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Understanding Chlamydia Infections

Despite the increasing awareness of sexually transmitted diseases, few people actually take steps to protect themselves, or feel they are not at risk. The truth however is this, STDs in the community often exist without symptoms, leading to persistant infection or increased transmission.

According to the Centers of Disease Control (CDC), Chlamydia is the most frequently reported infectious disease in the United States. The highest revalence (occurrance) is in persons 25 years and younger. The cause of the infection is a bacteria called Chlamydia Trachomatis and it is transmisable only by sexual intercourse.

As for clinical presentation or symptoms, most infected patients are actually asymptomatic (without symptoms). In women, other presentations include abnormal vaginal discharge, irregular menstrual bleeding or lower abdominal pain. in men, for those who have symptoms, penile discharge or pain on urination may be common complaints.

The CDC as wel as the American College of Obstetricians and Gynecologists recommends that ALL sexually active women aged 25 years and younger be screened at least annually or whenever they feel they are at risk. Testing invlves either a vaginal/cerical swab test which can identify the bacterial DNA. Alternatively. a urine test can be ordered as a screening test for those reluctant or unable to have a complete pelvic exam.

For the male, a penile urethral swap may be taken or a similar urine test ordered.

Treatment of chlamdia is usually with oral medications, in either a single dose (Zithromax) or 7 day treatment plan (doxycycline).Persons treated for chamydia should abstain from sexual intercourse until 7 days after single dose therapy or until completion of a 7 day therapy. No sex should be undertaken until both partners have been tested and/or treated. According to the CDC, because of high rates of reinfection, all women with chlamydial infection should be retested approximately 3 months after treatment.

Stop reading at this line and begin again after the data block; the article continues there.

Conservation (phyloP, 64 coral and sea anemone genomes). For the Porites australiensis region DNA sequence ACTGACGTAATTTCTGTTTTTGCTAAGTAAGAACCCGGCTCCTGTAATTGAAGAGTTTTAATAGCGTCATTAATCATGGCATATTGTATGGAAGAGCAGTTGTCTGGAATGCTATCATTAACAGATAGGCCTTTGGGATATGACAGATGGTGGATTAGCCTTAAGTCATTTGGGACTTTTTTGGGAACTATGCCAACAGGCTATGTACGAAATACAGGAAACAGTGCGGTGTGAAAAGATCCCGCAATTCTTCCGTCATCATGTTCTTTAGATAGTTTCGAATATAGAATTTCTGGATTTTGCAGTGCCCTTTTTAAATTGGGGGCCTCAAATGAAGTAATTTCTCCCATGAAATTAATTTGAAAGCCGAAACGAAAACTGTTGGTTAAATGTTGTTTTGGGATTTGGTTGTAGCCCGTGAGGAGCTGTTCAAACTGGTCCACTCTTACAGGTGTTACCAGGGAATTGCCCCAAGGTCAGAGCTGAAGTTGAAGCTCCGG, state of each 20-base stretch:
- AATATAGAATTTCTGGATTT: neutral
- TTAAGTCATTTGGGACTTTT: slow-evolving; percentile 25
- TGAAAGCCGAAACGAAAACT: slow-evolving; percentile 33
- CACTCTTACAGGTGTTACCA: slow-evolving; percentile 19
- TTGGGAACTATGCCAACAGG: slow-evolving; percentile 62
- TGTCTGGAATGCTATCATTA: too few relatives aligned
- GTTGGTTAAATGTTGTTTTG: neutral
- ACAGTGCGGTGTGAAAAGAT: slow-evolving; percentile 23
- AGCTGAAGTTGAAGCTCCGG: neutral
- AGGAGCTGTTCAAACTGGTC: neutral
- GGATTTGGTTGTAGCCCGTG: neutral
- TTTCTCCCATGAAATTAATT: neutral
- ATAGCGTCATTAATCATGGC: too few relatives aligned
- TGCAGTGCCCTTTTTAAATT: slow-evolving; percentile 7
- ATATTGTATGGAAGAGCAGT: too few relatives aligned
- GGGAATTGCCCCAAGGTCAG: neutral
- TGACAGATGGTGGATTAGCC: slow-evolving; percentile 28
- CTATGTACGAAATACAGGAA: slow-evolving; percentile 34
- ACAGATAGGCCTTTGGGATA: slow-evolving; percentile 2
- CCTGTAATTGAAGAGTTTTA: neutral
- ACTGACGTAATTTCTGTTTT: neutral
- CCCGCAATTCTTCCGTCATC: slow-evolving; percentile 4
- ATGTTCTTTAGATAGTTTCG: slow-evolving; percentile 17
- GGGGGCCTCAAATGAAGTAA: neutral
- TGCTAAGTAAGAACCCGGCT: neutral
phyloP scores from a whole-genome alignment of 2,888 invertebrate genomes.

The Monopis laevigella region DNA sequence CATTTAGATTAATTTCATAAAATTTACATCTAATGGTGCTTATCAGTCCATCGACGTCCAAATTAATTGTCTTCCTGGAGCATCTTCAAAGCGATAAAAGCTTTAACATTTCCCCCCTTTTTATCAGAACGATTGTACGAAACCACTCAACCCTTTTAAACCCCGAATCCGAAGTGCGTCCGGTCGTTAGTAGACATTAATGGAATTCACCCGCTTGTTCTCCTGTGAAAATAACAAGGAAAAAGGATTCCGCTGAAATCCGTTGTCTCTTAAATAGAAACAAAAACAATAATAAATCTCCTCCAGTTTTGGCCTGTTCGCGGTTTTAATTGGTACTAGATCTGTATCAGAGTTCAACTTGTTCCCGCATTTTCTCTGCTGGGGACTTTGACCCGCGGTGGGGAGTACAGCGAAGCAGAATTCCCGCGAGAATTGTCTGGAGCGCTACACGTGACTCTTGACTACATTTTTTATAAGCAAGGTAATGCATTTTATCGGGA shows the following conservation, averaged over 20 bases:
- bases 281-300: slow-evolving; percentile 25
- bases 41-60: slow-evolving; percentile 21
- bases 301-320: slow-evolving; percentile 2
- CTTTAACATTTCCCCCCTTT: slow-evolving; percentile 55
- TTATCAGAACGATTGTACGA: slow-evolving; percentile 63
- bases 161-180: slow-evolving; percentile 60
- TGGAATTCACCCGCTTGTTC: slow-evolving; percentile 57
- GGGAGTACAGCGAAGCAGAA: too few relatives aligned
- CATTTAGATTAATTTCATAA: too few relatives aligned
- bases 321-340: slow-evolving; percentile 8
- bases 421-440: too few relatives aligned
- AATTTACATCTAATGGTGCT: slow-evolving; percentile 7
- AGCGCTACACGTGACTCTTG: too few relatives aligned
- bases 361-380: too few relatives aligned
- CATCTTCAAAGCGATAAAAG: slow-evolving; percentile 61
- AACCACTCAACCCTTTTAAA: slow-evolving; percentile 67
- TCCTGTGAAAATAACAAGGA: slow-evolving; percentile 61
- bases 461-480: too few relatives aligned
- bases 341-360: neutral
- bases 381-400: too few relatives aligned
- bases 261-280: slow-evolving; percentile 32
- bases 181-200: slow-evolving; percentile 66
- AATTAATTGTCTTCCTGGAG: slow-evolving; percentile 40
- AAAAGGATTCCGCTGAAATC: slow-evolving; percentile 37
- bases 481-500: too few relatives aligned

Chlamydia is a “dangerous” bacteria simply because of it’s lack of symptoms in the majority of cases. For this reason, the infection can persist and lead to chlamyia associated comlications. In the female, Pelvic Inflamatory Disease (tubal infection) can result from untreated chlamydia and lead to infertility or chronic pelvic pain. In the male, persistant infection may lead to prostate infection or testicular infection leading to similar problems with fertility. During pregnancy, chlamydial infection in the women has been linked with preterm labor, preterm rupture of the amniotic sac or uterine infection. At delivery, if the newborn delivers through an infected birth canal, ocular (eye) infection could result with permanent damage resulting. That is the reason routine testing for this infection is done as part of prenatal care.

Chlamydia is one of the most frequent bacterial sexually transmitted diseases in the United States. The key to prevent infection is the use of a barrier method of birth control (latex or polyurethane condoms), monogamy, and of course,education. Open communication between sexual partners and between the individual and their health care provider help ensure proper testing, diagnosis, and treatment for this as well as other infectious diseases.